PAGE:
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Top 5 regrets of the dying

Saw this article in the Guardian.   There was no mention of more sex or bungee jumps. Bronnie Ware is an Australian nurse who spent several years caring for patients in the last 12 weeks of their lives. She recorded their dying epiphanies in a book called The Top Five Regrets of the Dying….
By Seth Barnes
By Seth Barnes

Saw this article in the Guardian.

 
There was no mention of more sex or bungee jumps. Bronnie Ware is an Australian nurse who spent several years caring for patients in the last 12 weeks of their lives. She recorded their dying epiphanies in a book called The Top Five Regrets of the Dying.
 
Here are the top five regrets of the dying, as witnessed by Ware:
 

1. I wish I’d had the courage to live a life true to myself, not the life others expected of me.

“This was the most common regret of all. When people realise that their life is almost over and look back clearly on it, it is easy to see how many dreams have gone unfulfilled. Most people had not honoured even a half of their dreams and had to die knowing that it was due to choices they had made, or not made. Health brings a freedom very few realise, until they no longer have it.”
 

2. I wish I hadn’t worked so hard.

“This came from every male patient that I nursed. They missed their children’s youth and their partner’s companionship. Women also spoke of this regret, but as most were from an older generation, many of the female patients had not been breadwinners. All of the men I nursed deeply regretted spending so much of their lives on the treadmill of a work existence.”
 

3. I wish I’d had the courage to express my feelings.

“Many people suppressed their feelings in order to keep peace with others. As a result, they settled for a mediocre existence and never became who they were truly capable of becoming. Many developed illnesses relating to the bitterness and resentment they carried as a result.”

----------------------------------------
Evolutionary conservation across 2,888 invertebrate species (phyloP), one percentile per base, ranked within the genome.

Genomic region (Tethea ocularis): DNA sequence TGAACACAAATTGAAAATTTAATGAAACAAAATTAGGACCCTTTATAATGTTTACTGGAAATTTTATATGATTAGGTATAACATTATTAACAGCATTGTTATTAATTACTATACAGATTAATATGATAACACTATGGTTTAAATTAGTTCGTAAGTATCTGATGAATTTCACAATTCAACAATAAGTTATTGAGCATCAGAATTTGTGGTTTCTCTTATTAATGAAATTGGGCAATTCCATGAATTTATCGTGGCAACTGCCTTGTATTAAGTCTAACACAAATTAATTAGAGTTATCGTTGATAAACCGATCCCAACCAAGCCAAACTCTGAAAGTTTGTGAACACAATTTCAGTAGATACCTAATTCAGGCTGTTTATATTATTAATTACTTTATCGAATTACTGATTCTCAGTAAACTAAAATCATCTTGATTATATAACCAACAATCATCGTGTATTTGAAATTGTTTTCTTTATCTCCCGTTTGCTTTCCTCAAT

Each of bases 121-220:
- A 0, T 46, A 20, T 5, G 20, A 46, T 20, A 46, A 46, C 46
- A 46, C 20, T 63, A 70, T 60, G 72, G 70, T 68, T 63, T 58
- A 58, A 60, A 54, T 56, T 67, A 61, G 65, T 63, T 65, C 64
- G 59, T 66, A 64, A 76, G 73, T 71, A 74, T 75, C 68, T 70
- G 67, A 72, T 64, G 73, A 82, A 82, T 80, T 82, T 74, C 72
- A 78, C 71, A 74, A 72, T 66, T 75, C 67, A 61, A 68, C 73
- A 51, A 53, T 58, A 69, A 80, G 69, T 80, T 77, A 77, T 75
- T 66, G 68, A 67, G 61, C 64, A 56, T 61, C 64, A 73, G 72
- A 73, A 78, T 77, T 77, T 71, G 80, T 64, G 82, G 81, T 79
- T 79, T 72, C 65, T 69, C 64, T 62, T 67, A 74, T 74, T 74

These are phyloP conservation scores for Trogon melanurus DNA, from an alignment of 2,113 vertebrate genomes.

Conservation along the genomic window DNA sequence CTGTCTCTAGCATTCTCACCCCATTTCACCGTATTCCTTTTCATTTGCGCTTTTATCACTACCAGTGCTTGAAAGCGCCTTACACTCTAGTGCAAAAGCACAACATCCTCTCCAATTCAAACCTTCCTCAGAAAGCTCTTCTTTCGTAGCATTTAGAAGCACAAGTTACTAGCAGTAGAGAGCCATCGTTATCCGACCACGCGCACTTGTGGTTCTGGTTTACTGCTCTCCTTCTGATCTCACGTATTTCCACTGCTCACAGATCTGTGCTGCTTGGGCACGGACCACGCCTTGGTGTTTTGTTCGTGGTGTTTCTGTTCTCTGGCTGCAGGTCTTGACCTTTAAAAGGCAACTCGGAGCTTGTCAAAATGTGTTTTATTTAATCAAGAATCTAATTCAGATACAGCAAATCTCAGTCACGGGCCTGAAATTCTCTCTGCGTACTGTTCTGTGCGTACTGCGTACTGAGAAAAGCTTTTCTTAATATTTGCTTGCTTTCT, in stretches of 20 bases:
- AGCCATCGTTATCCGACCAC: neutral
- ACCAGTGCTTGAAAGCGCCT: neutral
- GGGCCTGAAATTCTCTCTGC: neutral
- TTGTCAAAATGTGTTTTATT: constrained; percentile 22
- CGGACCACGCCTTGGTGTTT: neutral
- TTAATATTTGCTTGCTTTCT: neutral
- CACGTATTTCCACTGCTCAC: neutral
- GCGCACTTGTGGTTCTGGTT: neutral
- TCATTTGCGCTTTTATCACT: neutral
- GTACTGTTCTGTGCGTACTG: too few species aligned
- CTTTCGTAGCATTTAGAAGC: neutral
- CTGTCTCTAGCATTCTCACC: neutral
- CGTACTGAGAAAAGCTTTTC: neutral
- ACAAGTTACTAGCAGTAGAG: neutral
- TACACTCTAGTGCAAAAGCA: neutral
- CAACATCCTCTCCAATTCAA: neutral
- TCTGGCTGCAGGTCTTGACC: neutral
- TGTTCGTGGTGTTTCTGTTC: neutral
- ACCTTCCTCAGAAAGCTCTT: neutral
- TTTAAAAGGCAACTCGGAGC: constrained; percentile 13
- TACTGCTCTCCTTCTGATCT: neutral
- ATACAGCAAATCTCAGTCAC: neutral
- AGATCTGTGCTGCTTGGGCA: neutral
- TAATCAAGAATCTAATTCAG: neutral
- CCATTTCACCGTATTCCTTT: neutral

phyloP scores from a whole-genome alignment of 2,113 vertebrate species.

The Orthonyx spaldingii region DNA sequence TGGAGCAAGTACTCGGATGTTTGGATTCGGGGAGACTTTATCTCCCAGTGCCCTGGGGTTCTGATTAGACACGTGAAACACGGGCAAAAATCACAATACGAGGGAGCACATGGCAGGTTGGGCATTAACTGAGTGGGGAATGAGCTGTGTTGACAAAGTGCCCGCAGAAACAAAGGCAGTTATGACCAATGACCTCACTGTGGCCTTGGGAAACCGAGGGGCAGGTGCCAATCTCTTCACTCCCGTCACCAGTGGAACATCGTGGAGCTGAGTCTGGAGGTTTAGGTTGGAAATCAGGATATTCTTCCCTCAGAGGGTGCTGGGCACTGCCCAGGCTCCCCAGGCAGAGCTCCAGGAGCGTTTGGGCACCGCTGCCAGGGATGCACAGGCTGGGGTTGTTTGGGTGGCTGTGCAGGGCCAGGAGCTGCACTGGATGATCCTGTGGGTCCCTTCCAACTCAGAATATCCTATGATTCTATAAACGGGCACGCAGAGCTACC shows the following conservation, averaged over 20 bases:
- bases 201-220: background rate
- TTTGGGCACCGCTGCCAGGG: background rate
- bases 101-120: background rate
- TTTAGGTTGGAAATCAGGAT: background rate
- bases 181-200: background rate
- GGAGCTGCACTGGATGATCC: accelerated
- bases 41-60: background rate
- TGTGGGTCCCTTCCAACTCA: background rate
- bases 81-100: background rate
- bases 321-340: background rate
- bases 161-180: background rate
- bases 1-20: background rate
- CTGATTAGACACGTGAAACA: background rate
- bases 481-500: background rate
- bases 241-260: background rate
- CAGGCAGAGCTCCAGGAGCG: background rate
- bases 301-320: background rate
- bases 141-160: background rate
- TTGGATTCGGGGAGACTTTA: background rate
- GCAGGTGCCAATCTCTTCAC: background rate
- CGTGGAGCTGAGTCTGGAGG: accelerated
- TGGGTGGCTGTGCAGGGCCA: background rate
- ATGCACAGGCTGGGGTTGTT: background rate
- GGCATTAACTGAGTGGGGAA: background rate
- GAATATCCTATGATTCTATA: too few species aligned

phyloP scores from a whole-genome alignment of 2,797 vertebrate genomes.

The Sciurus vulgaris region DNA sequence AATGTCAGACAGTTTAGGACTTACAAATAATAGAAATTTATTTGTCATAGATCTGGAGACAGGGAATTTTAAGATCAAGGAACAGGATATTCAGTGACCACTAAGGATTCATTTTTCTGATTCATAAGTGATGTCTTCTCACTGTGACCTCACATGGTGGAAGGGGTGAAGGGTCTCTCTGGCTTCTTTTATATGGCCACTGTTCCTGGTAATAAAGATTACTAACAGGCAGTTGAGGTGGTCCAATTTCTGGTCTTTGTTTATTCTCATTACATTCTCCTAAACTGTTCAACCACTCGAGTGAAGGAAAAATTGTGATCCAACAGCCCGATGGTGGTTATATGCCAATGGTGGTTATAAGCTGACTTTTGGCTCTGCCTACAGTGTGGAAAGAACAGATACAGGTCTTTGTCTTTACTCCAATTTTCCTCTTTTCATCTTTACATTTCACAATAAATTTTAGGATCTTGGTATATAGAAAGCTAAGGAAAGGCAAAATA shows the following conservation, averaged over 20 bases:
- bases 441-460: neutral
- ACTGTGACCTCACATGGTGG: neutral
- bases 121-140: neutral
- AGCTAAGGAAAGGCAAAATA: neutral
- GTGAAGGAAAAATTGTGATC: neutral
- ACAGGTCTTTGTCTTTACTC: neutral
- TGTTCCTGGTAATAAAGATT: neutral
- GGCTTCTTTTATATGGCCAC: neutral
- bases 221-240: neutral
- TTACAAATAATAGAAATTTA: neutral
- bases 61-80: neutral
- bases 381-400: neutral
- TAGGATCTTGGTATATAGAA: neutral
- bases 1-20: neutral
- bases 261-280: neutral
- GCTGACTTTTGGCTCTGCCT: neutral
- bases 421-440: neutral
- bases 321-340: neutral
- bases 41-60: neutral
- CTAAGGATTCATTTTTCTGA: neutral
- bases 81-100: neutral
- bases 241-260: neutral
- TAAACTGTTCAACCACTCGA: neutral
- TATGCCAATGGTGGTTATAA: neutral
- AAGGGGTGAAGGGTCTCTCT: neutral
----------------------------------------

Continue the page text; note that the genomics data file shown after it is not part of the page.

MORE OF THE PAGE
4. I wish I had stayed in touch with my friends.

“Often they would not truly realize the full benefits of old friends until their dying weeks and it was not always possible to track them down. Many had become so caught up in their own lives that they had let golden friendships slip by over the years. There were many deep regrets about not giving friendships the time and effort that they deserved. Everyone misses their friends when they are dying.”
 

5. I wish that I had let myself be happier.

“This is a surprisingly common one. Many did not realise until the end that happiness is a choice. They had stayed stuck in old patterns and habits. The so-called ‘comfort’ of familiarity overflowed into their emotions, as well as their physical lives. Fear of change had them pretending to others, and to their selves, that they were content, when deep within, they longed to laugh properly and have silliness in their life again.”
 

What’s your greatest regret so far, and what will you set out to achieve or change before you die?

Comments (4)

  • Great post, Seth – I would have never seen this article if it weren’t for you – thank you!

    Ecclesiastes 7:2 tells us to ponder death while we are still living:

    “It is better to go to a house of mourning
    Than to go to a house of feasting,
    Because that is the end of every man,
    And the living takes it to heart. ”

    I was thinking there was a verse about a wise man pondering his death but I couldn’t find it.

  • Wow this is so timely…I have time to do something about my life now. Thanks for posting this, I will definitely share this to my friends!

  • Great post! I’m surprised there isn’t any regrets listed about not getting to know God more intimately.
    I think my biggest regret would be that I wasted so many youthful years on myself and not building up a stronger foundation. I wasted a lot of years on myself rather than being a better role model as a wife for my children.
    I wish I would of been a stronger example for them. I was a stay at home mom but I still had a lot of ‘me’. I home-schooled and still do but for the older two, they were still a part of my youthful selfish, vanity. I thank God for age. I thank God for years to grow. I just wish it didn’t take me so long. Theres a huge chunk of wasted life and years that could of been much more fruitful and productive. Huge chunk.

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Seth Barnes

I'm motivated to join God in his global reclamation project. He's on the move, setting his sons and daughters free from their places of captivity. And he's partnering with those of us who have been freed to go and free others.



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